6. #56
    Join Date
    Apr 2008
    Location
    In a state of flux
    Posts
    3,161
    Quote Originally Posted by goofy footer View Post
    I feel your pain, I asked myself the same question over a year ago. So this is my 2 cents, Surfrider as a National organization is really all we have to pursue our interests. The strength of any Chapter is the tireless dedication of those willing to volunteer their time. The task to influence is colossal to say the least to collaborate with Local/State/Congressional Rep's and Army Corp. too. Army Corp decisions are "science" based as we do have in our favor as I've found many recognized and accepted "science" that has been established creating more desirable Beach Replenishment projects while maintaining surf able beach contours and sand bars. The "key"is using their own science to support your campaign while at the same time raising the "Bar" to policy makers of economic benefits.
    ....or they moved away from surfing and into purely environmental activism.....

  7. #57
    Join Date
    Apr 2008
    Location
    Chadwick
    Posts
    1,317
    they don't even pump sand here,but the sand pumped up north and down south comes and ruins our breaks.two summers ago there were swells that only broke on the beach.sandy fixed it like it was before pumping ever began,like the good old days.

  8. #58
    still better than any surf down south.

  9. #59
    Join Date
    Sep 2010
    Location
    Rehoboth
    Posts
    270
    Quote Originally Posted by aka pumpmaster View Post
    ....or they moved away from surfing and into purely environmental activism.....

    That's true, I surveyed National Surfrider campaigns last year and majority of those were environmental and credited the very few surfing related campaigns might be a result of a more surfing presence in individual Chapters and Regions. So might it be safe to say the Surfing Communinty as abandoned their ranks for not contributing more to surfing issues that was mainstream when the Organization was founded, appears so. This remains a large challenge for National not only monetarily as well as membership retention to re-focus some form a marketing strategies by diligent approach to those issues we're facing now. While the environmental activism that has taken "root" has created an atmosphere of "work with what ya got" so if that's what's left in their ranks then really who's at fault. The bottom line, National and ourselves are contributory to this climate until surfing community wakes up, demands more from National and local Chapter and willing to share the burden of "activism" for Surfing. We're feeling the pain now so in order to make the pain more tolerable we're going have to be more evolved. Those on here who know me, we've have been dealing with our local Chapter with our own surfing issues and now we're seeing some day light @ the end of the tunnel. So maybe if it can happen here maybe you'll see success at your own surf break. Sorry, not trying to preach, just sharing some experiences for others to ponder and maybe some good for all of us can come out of it.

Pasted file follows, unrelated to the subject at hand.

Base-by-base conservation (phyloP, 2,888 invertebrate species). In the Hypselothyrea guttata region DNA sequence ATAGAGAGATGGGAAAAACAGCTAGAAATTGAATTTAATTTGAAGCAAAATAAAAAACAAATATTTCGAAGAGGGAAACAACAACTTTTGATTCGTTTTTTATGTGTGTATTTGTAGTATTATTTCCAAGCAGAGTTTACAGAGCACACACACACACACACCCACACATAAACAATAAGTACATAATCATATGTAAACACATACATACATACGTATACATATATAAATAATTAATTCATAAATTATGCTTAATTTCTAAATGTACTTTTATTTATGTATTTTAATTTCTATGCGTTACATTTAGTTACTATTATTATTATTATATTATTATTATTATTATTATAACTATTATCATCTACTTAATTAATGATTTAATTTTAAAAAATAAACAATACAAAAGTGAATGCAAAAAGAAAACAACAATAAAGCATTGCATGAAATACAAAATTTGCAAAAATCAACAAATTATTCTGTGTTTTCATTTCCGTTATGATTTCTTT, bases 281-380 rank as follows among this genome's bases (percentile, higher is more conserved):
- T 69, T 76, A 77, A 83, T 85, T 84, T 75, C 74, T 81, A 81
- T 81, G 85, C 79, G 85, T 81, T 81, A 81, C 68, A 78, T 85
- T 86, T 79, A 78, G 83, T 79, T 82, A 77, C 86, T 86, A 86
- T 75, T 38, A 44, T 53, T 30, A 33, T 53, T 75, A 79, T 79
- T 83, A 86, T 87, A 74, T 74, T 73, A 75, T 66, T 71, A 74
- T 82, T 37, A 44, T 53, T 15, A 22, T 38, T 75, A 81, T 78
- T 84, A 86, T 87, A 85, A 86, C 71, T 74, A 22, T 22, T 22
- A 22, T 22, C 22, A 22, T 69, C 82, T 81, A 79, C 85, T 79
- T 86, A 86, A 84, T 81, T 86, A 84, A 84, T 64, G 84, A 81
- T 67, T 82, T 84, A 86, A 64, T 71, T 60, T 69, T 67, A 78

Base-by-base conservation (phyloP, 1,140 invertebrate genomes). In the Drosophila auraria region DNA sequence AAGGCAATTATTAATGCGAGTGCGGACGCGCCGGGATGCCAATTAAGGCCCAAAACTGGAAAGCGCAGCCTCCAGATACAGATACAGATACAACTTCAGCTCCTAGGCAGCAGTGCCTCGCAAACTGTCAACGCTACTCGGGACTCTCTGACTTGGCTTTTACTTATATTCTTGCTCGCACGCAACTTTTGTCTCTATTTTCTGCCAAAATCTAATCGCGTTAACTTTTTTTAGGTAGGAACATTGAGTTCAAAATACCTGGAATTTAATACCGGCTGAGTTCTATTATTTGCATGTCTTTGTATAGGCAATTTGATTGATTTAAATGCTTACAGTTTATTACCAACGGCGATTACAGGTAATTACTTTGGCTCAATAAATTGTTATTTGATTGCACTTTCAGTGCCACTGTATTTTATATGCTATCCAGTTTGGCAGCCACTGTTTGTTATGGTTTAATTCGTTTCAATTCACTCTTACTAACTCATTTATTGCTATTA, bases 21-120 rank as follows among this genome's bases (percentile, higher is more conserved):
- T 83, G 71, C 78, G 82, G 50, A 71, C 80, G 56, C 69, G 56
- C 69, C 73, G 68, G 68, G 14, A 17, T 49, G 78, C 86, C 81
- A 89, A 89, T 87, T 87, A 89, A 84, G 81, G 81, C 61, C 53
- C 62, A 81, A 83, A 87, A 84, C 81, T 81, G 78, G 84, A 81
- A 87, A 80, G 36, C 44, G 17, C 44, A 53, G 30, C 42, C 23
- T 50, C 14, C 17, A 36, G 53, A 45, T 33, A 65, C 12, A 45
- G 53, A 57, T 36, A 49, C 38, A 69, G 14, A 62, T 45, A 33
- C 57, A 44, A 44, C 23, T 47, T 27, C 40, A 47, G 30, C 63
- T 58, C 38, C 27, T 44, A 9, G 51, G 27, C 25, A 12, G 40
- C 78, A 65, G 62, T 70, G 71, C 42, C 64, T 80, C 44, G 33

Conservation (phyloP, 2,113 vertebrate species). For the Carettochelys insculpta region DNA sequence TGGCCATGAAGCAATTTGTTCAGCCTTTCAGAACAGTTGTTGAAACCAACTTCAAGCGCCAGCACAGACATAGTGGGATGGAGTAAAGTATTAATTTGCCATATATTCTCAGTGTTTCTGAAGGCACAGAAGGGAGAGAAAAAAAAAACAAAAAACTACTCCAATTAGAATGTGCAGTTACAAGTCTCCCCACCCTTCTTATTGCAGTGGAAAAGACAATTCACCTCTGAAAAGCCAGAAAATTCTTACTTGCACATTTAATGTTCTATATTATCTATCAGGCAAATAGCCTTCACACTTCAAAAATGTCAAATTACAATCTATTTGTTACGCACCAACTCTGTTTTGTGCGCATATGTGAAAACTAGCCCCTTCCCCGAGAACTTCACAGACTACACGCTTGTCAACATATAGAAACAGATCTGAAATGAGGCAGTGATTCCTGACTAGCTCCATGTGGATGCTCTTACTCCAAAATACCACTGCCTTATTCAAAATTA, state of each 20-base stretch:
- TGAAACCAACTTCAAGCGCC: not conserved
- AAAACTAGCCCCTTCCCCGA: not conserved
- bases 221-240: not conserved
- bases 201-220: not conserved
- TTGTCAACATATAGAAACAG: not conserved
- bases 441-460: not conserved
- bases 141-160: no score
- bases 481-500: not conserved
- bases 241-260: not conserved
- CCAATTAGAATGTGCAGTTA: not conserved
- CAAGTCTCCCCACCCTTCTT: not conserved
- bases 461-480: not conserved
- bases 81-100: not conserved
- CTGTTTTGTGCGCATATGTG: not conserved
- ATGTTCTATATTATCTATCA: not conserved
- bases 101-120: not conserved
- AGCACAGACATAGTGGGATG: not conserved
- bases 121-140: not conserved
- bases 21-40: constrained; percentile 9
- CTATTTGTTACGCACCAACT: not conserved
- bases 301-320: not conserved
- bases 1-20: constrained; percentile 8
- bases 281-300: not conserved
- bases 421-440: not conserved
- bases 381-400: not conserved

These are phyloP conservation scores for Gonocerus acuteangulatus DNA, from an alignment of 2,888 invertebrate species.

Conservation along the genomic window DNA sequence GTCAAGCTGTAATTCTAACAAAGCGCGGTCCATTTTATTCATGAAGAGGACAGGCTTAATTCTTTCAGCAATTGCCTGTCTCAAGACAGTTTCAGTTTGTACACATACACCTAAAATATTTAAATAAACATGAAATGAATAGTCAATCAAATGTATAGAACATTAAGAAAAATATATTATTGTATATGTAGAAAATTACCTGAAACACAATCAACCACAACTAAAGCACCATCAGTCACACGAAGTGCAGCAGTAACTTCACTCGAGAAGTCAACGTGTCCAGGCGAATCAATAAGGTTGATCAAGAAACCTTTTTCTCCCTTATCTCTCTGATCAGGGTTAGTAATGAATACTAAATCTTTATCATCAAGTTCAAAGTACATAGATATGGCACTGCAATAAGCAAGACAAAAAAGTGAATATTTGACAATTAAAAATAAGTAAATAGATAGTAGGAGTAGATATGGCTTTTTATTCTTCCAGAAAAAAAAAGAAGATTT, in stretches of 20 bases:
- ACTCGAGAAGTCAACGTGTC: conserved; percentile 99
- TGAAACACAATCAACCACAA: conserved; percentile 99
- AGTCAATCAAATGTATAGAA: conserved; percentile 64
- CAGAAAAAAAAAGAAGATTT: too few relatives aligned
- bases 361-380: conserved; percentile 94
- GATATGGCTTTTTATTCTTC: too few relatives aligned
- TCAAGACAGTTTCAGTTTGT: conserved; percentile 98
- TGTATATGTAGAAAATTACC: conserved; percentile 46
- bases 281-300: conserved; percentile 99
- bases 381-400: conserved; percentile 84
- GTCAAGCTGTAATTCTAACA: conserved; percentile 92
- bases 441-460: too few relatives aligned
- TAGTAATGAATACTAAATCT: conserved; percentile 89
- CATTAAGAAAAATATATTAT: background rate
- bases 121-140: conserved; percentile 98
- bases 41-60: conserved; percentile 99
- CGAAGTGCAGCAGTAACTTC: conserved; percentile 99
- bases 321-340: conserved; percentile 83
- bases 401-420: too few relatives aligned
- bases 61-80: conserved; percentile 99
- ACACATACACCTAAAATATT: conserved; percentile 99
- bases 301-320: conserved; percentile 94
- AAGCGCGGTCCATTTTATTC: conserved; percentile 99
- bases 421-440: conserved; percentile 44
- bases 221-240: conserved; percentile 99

Last edited by goofy footer; Apr 19, 2013 at 12:19 PM.

  10. #60
    Quote Originally Posted by njsurfer42 View Post
    for more than 20 years, bud.
    clearly the way they "engineer" the beaches up in monmouth is different than how they do it down here in cape may county.
    BUT...the simple truth of my statement is proven by yours...& i think you're exaggerating about the 2-3 years. all storms relocate sand, calm summer waves push it back in (if you survey the same beach in the winter & in the summer, the slope won't be the same...beaches are steeper in the winter & flatter in the summer). that's the way it works. i can understand being upset about beach replenishment b/c of the recurring outlandish expense or the fact that it destroys complex intertidal ecosystems..those are valid concerns. but b/c it "destroys" a beach break? it'll be back; it always comes back.
    Long Branch took way more than 2-3 years to come back. I'd say 8-10.